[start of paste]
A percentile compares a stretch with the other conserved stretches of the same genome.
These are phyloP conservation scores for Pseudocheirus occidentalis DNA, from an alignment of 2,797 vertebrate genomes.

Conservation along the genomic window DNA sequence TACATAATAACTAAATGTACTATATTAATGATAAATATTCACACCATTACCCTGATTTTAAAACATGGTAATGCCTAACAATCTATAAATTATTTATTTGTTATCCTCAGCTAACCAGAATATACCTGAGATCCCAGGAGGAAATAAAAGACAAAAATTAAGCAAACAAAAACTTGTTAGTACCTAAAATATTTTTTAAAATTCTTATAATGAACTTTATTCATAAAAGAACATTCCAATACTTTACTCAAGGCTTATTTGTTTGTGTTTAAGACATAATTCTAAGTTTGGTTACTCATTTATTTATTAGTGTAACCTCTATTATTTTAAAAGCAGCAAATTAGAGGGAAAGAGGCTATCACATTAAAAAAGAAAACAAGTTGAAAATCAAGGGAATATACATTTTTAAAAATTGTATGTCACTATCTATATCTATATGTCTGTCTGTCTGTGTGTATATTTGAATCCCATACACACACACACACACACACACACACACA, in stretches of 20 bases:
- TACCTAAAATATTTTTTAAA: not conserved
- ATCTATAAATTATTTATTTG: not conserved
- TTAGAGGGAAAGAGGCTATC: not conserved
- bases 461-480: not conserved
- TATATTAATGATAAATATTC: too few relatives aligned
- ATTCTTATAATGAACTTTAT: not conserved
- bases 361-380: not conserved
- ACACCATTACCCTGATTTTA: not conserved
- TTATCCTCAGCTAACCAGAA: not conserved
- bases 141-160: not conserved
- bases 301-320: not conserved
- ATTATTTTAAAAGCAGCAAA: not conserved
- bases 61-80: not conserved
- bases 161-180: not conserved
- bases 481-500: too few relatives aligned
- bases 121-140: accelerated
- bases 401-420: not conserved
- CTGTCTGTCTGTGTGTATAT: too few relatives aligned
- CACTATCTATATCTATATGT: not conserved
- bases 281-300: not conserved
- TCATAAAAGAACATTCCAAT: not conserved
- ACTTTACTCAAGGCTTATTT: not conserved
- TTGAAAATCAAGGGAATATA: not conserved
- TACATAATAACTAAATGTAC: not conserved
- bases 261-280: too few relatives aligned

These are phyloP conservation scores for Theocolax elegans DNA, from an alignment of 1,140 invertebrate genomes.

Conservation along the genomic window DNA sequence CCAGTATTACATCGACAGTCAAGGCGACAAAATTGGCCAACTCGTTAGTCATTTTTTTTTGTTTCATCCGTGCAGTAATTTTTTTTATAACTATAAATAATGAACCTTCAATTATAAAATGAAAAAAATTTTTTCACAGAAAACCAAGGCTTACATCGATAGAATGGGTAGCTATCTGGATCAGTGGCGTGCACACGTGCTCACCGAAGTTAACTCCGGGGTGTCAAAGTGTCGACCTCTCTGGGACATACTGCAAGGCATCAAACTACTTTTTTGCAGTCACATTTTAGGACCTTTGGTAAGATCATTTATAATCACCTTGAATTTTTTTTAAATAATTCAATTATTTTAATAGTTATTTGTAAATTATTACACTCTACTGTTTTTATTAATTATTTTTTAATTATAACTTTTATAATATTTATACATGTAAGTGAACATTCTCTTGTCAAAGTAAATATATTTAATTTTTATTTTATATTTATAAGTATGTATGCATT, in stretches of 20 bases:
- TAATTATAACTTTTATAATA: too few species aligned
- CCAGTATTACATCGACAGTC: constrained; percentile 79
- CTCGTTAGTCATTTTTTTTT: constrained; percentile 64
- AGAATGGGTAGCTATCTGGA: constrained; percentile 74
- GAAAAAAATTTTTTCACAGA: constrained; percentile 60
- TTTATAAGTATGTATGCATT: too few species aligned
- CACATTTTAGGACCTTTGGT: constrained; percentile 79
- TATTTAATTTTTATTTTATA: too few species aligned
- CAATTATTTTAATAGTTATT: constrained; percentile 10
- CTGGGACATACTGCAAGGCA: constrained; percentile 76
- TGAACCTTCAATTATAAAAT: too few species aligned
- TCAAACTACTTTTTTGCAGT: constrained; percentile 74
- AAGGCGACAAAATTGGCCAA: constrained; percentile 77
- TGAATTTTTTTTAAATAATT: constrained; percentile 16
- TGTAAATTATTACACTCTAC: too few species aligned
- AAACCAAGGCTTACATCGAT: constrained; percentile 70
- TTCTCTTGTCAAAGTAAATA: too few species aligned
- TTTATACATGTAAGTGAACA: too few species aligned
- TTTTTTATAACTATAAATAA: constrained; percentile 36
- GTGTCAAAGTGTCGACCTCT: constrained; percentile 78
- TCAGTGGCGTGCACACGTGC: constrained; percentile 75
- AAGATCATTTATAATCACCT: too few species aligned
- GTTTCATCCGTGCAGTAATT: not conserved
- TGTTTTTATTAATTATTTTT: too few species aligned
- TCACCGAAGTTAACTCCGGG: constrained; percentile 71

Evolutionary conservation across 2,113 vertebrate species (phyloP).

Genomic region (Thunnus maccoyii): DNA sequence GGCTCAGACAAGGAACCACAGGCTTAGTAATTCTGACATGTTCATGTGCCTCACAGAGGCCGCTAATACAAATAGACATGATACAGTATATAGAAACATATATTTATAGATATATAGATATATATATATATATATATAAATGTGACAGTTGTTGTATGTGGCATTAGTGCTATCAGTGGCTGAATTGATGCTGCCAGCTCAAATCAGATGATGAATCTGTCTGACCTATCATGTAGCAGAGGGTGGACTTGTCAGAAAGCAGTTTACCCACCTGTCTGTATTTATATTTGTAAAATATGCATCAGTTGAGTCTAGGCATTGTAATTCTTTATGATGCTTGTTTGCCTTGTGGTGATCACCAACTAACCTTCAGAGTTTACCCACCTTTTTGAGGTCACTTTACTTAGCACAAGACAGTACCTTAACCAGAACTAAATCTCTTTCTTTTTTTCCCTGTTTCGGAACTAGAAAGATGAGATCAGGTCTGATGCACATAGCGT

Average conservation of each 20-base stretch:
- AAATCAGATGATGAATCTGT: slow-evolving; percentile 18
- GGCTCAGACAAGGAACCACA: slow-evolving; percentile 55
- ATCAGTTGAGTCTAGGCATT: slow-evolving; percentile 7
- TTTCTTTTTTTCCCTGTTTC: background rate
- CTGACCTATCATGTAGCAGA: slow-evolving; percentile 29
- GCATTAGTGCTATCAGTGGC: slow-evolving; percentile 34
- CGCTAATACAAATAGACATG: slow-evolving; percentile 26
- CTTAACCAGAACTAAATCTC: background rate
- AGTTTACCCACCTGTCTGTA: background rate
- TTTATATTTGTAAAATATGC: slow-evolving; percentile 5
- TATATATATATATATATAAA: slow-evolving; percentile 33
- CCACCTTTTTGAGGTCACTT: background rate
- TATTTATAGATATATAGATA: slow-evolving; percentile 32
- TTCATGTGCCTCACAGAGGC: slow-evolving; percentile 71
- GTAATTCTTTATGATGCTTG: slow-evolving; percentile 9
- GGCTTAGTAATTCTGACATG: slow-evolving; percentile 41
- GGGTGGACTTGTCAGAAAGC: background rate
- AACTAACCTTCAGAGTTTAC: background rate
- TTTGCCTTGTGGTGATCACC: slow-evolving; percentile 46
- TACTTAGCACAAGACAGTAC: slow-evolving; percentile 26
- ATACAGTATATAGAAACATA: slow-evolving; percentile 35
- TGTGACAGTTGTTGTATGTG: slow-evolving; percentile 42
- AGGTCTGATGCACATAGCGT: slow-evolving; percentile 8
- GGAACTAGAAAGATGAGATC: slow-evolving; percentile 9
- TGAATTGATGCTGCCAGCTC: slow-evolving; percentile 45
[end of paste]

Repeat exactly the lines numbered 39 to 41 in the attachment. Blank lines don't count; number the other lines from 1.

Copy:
- CAATTATTTTAATAGTTATT: constrained; percentile 10
- CTGGGACATACTGCAAGGCA: constrained; percentile 76
- TGAACCTTCAATTATAAAAT: too few species aligned